A million seconds is 11 1/2 days.  A billion seconds is around 31 years.  A trillion seconds is 31,000 years.  I'm used to billions, at least I can get my head around the numbers thrown around in business and governance.  Trillions don't come up often.  There are only 11 countries in the world with annual GDP greater than $1 trillion.  The entire world economy is about US$54 trillion.  The US is variously estimated to have spent about $5 trillion in current dollars to fight WW 2.

All of a sudden, the US financial crisis, is throwing out numbers in the trillions.  This frightens me.  I hope it frightens the powers that be.  Its an enormous red flag. The kind of debt levels facing US taxpayers are unprecedented in the modern world.  A lot of people are working very hard to ensure worst case scenarios are avoided.  But even so, there's a frightening amount of debt on the table.

Both the SEC and British regulators are banning short selling of stocks.  This is an extraordinary intervention in the markets.  It scares me as much as the bad debt.  Short sellers are like pathogens that help to regulate the overall health of the markets. A need to stop short sellers, even temporarily, suggests the markets may be broken in fundamental ways.  If so, we are in scary new waters.

If you'll permit a catastrophic analogy, its a bit like the Titanic, another T word.  Having spotted the iceberg, the rudder isn't turning the ship fast enough, and we've just been informed the steel may be sub-standard, brittle and prone to crack.

Brooks Nails Bush

David Brooks is the New York Times' tame right wing columnist.  As such he is annoying rather than outrageous, like say Rush Limbaugh.  Brooks is good enough that I still read him from time to time.  He also appears on PBS and is a good political analyst, especially when he forgets that he's supposed to be a balance for the leftish commentators he appears with.   Given that role, his latest column, a scathing attack on Sarah Palin was surprising.  Not only that, but he made some astute criticisms of George Bush.

In the current Weekly Standard, Steven Hayward argues that the nation’s founders wanted uncertified citizens to hold the highest offices in the land. They did not believe in a separate class of professional executives. They wanted rough and rooted people like Palin.
I would have more sympathy for this view if I hadn’t just lived through the last eight years. For if the Bush administration was anything, it was the anti-establishment attitude put into executive practice.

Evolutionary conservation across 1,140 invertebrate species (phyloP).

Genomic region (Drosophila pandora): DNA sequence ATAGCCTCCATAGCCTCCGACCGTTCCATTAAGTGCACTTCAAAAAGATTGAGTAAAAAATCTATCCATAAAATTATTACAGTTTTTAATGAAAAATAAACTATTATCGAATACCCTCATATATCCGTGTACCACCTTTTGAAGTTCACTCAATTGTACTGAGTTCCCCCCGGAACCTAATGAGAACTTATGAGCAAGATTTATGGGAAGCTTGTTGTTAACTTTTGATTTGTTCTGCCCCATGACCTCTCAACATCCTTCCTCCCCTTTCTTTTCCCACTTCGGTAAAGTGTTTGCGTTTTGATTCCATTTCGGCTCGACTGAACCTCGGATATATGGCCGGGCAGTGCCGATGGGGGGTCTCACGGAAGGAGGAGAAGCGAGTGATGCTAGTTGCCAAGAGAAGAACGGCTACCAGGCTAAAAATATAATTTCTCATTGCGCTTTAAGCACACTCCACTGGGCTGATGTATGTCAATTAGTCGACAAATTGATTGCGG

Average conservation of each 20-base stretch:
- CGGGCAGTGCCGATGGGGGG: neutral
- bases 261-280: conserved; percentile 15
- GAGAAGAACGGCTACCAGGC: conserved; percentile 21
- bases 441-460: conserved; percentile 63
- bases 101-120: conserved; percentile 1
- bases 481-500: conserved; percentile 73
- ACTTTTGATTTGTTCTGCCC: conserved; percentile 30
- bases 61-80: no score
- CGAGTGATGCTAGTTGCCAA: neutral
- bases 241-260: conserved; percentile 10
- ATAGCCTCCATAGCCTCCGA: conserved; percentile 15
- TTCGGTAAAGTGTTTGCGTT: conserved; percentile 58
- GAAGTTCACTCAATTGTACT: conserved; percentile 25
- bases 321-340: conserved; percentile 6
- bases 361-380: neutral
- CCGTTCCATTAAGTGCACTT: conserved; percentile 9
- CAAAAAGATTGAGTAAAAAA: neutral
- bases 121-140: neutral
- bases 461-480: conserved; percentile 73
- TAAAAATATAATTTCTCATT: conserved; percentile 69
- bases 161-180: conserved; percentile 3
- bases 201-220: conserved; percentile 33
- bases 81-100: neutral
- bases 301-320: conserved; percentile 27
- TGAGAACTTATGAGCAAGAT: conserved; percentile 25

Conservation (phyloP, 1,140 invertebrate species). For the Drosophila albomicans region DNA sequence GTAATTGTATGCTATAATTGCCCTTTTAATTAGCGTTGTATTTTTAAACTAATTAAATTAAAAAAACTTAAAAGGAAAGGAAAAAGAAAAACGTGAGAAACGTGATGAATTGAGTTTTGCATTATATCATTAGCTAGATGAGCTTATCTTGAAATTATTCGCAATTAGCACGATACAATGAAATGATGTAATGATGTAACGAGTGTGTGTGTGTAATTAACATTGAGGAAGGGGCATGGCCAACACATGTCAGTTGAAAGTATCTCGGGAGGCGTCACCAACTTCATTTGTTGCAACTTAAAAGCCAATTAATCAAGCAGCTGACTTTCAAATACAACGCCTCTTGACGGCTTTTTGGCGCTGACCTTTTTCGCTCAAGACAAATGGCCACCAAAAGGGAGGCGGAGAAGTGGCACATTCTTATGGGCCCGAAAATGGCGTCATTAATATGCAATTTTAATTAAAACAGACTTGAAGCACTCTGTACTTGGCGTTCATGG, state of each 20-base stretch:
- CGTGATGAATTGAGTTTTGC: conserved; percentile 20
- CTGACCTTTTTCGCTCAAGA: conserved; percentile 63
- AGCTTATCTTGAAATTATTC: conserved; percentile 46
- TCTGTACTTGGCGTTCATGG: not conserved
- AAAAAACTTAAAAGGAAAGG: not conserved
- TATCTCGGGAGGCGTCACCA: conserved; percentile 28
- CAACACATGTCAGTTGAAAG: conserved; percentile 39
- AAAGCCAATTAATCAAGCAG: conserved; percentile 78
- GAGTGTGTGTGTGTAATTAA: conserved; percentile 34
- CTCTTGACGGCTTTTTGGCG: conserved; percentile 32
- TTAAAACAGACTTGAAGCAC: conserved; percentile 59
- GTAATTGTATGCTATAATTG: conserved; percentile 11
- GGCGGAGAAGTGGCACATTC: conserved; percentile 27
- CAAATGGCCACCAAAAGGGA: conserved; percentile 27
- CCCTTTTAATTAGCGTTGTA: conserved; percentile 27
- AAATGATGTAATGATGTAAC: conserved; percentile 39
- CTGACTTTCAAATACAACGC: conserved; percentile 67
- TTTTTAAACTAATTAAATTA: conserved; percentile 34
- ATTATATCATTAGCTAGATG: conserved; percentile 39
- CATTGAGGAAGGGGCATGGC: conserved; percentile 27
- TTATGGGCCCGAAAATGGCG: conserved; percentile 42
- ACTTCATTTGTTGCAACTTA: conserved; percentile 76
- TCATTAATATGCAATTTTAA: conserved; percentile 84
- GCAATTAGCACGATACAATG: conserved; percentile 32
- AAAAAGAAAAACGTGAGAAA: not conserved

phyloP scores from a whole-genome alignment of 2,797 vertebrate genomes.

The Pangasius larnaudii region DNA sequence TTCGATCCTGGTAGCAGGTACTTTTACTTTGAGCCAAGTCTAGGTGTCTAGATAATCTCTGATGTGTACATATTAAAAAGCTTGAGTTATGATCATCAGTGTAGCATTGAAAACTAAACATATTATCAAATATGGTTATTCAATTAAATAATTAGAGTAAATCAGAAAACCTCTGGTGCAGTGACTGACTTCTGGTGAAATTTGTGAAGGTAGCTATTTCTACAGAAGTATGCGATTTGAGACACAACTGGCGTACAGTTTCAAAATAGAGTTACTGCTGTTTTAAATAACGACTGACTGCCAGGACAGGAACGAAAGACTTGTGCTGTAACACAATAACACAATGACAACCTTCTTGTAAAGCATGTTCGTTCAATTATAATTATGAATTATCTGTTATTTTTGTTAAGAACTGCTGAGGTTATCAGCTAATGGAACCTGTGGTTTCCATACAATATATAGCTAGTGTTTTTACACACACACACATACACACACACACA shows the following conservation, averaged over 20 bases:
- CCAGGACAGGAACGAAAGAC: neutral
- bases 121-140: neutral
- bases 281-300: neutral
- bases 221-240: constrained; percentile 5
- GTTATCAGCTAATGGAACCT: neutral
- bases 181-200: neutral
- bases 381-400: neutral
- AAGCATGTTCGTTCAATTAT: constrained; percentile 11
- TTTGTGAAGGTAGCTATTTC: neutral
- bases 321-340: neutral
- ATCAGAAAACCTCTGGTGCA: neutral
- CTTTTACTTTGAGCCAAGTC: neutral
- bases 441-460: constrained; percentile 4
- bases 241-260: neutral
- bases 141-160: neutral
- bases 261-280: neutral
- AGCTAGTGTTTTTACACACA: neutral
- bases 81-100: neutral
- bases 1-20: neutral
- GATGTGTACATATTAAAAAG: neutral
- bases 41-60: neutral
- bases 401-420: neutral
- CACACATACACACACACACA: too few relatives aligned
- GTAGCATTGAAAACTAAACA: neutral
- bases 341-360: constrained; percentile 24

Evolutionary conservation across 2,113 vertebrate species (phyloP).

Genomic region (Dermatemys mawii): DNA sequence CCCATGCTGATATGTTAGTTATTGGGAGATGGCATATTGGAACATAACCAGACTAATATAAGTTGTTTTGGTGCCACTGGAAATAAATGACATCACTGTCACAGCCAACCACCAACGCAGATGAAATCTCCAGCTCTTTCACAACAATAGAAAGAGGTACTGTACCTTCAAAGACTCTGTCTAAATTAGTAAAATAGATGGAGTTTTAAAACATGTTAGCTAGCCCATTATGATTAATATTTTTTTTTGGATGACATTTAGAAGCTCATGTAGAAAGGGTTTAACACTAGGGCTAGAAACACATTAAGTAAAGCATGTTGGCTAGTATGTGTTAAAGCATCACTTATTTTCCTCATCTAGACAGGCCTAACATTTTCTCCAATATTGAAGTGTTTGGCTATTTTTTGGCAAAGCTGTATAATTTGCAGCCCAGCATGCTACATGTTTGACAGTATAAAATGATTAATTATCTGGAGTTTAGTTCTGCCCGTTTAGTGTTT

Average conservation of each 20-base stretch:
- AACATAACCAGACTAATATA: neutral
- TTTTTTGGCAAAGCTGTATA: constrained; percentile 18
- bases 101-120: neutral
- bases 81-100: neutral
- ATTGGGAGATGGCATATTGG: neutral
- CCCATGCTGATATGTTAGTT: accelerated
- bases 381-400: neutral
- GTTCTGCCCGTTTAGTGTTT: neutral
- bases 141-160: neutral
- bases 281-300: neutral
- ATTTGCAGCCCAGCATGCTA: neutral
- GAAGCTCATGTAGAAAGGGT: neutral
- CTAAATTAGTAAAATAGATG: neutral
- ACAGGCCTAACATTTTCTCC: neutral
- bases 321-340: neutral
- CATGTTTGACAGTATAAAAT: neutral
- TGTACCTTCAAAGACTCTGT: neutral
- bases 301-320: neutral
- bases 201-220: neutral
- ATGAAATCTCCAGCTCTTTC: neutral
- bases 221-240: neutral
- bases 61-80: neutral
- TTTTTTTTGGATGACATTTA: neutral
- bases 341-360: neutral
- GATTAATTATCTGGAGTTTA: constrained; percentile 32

And the problem with this attitude is that, especially in his first term, it made Bush inept at governance. It turns out that governance, the creation and execution of policy, is hard. It requires acquired skills.
Sarah Palin has many virtues. If you wanted someone to destroy a corrupt establishment, she’d be your woman. But the constructive act of governance is another matter. She has not been engaged in national issues, does not have a repertoire of historic patterns and, like President Bush, she seems to compensate for her lack of experience with brashness and excessive decisiveness.

Too fucking right.  You can read the whole thing here.

I sense that the blue-blood Republicans have had it.  They are looking at a wipe-out in November and are very, very unhappy.  They're unhappy with Bush, with McCain, but especially with Sarah Palin.  She's going to be blamed for their humiliation.  Not because she's a woman, or from Alaska, but because she is a lens that focuses nearly everything that has gone wrong in the last 8 years.


I heard Tonya Harding is calling herself the Charles Barkley of figure skating. I was going to sue her for defamation of character, but then I realized I have no character.
Charles Barkley

Wednesday, September 17, 2008


This changes everything... except human nature
Albert Einstein
on hearing of the successful atomic bomb test, July 1945


Beware of all enterprises that require a new set of clothes.
Henry David Thoreau


       Image: Luc Viatour via Wikicommons
Armed with my new set of glasses, I've been looking at the moon the last few nights. My old glasses are in the cornfield, so I've been without them for almost a year.  I'd forgotten what an amazing sight the full moon is. If you actually go out and look at it, its magnificent.

Tuesday, September 16, 2008

Faves: Greek Sculpture